pays $67.44 and limiting charge $77.56

      “Limiting charge” meaning you can charge the patient the difference between the $67.44 Medicare pays directly, and the limit of $77.56, or $10.12.

      If “opted out”, Medicare pays nothing, and you directly bill the patient for whatever fee has been agreed upon.

      • Suzi Q 38

        Thanks for the prices.

  • http://www.idealmedicalcare.org PamelaWibleMD

    A small ideal clinic could work anywhere. Set up the proper business model with the proper doctor and you can have your cake and eat the scenery too!

  • http://www.idealmedicalcare.org PamelaWibleMD

    Why can’t they attract and keep physicians on the Oregon coast?

  • http://www.idealmedicalcare.org PamelaWibleMD

    Nothing can prepare us for real life education.

  • http://www.idealmedicalcare.org PamelaWibleMD

    I’ve been in Sylvia Beach Hotel. Not to stay. Just to look at the rooms. Yes! Wow! A write off. What a great idea!!

  • http://www.idealmedicalcare.org PamelaWibleMD

    Wow! Yes! That house is like right next door. . . .

  • DeceasedMD1

    You always have the most interesting things to say. A truly beautiful composer. Hope his health care was better than what you both report now in Oregon.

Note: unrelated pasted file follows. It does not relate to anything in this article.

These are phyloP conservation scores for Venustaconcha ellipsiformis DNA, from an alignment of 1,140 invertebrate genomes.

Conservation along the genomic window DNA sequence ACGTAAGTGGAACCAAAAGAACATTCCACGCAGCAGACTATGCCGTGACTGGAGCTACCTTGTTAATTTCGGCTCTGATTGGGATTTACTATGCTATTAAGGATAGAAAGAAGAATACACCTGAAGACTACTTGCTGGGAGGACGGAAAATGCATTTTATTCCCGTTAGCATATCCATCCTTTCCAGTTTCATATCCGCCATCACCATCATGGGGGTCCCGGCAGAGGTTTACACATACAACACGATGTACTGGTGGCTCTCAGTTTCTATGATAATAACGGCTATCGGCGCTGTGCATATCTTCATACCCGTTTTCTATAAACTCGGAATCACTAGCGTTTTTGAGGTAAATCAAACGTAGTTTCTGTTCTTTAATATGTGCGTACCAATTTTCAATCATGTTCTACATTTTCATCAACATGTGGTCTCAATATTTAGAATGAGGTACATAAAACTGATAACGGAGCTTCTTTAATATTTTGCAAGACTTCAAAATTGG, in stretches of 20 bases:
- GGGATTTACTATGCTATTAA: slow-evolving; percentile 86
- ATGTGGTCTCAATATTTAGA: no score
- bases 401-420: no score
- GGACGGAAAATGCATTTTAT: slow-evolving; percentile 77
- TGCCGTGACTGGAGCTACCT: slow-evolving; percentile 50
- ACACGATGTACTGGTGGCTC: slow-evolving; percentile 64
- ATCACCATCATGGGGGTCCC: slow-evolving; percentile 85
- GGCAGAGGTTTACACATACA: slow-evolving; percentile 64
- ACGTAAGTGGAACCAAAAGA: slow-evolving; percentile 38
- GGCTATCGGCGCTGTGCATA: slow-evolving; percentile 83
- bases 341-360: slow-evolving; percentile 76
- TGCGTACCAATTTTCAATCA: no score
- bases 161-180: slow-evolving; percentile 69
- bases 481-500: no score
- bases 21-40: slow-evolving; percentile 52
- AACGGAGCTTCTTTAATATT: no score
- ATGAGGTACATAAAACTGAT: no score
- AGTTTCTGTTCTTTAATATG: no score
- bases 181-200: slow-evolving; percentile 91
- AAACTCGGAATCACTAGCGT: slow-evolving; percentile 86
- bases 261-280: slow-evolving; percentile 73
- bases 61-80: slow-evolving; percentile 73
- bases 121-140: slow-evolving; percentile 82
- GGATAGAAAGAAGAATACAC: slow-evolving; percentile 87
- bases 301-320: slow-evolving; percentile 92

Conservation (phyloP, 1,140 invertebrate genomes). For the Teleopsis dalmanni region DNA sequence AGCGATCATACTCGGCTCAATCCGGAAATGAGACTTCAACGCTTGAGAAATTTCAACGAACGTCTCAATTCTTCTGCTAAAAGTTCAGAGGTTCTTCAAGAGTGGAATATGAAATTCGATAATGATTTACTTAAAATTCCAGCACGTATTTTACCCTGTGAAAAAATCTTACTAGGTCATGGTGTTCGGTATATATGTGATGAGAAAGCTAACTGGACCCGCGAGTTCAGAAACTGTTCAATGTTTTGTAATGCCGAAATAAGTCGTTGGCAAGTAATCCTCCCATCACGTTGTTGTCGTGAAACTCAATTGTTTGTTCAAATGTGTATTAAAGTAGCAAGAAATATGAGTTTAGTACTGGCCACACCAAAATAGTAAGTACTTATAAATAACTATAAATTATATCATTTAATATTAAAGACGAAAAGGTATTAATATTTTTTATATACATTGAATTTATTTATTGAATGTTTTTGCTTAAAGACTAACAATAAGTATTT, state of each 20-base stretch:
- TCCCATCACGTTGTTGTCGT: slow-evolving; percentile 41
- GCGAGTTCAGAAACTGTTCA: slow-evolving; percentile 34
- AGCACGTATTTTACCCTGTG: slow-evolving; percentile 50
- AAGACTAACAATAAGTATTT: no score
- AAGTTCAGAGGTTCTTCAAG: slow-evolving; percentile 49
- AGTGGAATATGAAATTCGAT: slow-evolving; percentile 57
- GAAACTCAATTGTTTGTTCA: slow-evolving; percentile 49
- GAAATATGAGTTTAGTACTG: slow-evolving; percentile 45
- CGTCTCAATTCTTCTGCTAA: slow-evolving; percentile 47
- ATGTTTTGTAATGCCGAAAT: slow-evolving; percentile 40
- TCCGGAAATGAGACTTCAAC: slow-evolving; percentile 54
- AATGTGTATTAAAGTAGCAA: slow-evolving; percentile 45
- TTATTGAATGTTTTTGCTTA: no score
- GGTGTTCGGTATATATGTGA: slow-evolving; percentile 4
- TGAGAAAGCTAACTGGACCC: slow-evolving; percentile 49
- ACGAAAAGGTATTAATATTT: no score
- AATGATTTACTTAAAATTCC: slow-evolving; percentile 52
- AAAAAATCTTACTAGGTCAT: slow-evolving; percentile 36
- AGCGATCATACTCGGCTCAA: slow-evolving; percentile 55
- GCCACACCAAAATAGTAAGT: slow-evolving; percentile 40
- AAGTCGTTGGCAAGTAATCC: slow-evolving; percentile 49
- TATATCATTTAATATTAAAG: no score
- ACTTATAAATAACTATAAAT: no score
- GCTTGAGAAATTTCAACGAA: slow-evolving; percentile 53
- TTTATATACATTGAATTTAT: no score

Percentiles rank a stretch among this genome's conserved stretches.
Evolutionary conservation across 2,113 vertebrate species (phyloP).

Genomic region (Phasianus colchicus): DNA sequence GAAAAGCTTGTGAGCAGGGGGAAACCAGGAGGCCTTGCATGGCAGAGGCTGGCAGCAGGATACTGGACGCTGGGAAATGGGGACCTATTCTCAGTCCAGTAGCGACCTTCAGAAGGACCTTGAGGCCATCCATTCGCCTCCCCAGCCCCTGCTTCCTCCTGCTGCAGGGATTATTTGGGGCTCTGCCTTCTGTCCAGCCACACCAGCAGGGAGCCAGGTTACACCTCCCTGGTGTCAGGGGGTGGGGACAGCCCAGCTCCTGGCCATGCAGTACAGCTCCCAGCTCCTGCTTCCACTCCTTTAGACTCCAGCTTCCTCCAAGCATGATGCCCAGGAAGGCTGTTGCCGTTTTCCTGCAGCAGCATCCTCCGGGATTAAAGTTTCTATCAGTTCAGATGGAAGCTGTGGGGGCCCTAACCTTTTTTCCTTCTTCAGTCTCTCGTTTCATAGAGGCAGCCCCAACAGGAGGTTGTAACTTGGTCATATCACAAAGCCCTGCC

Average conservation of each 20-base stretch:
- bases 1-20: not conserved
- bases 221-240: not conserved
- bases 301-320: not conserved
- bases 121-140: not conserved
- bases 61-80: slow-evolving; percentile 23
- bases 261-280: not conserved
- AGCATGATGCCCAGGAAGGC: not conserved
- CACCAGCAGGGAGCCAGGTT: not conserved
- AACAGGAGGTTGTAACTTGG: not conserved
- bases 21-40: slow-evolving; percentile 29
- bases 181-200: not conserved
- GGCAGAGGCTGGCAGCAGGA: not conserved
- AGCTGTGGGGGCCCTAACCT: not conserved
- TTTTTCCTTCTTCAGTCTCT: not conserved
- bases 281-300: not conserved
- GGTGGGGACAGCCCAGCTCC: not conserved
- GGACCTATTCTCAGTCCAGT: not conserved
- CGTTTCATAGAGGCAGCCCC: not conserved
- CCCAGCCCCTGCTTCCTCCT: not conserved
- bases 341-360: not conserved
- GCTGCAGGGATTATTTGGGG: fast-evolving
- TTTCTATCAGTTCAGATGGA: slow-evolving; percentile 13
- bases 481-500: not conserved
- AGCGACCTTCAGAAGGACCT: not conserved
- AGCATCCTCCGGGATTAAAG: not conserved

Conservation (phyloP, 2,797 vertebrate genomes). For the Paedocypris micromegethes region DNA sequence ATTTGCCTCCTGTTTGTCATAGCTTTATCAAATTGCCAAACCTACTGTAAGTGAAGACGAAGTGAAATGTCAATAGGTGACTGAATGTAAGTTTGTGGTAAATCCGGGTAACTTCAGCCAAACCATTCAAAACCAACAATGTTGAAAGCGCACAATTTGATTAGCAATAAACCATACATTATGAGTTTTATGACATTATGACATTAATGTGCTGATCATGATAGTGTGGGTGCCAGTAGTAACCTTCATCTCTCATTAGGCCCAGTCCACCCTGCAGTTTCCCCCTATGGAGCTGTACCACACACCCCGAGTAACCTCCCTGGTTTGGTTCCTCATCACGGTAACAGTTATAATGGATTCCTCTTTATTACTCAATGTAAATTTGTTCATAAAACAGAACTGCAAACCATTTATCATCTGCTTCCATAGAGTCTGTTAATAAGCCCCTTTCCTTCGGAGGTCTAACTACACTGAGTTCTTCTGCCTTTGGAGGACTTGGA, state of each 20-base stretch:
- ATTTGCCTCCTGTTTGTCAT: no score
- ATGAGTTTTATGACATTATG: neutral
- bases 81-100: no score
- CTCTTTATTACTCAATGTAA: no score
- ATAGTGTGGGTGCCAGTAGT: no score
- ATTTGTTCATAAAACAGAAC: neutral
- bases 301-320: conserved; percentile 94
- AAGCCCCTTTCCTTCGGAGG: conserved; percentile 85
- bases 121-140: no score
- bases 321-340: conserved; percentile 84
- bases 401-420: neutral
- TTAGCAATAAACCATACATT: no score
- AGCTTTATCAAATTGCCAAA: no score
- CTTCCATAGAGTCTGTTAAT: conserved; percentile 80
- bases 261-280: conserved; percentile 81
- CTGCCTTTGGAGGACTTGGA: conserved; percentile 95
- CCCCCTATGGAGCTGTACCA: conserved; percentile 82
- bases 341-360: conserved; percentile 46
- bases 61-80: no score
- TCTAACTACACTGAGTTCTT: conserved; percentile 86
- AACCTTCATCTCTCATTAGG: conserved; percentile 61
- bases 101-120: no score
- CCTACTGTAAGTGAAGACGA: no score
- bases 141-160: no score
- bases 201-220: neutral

• ninguem

      Well, you’re both deceased, I figure you could ask him.

  • http://www.idealmedicalcare.org PamelaWibleMD

    Start with my teleclass and retreat:
    http://www.petgoatsandpapsmears.com/teleclass.php

    The love drug comes later.

    Pamela

  • http://www.idealmedicalcare.org PamelaWibleMD

    So rural Oregon docs can’t make it because of substance abuse and domestic violence?

    ?

    ?

    • ninguem

      Pam, I’m not talking about a couple of hippies smoking a joint. They busted a meth lab next door to my office. Another blew up a block away, with a couple dead from massive burns.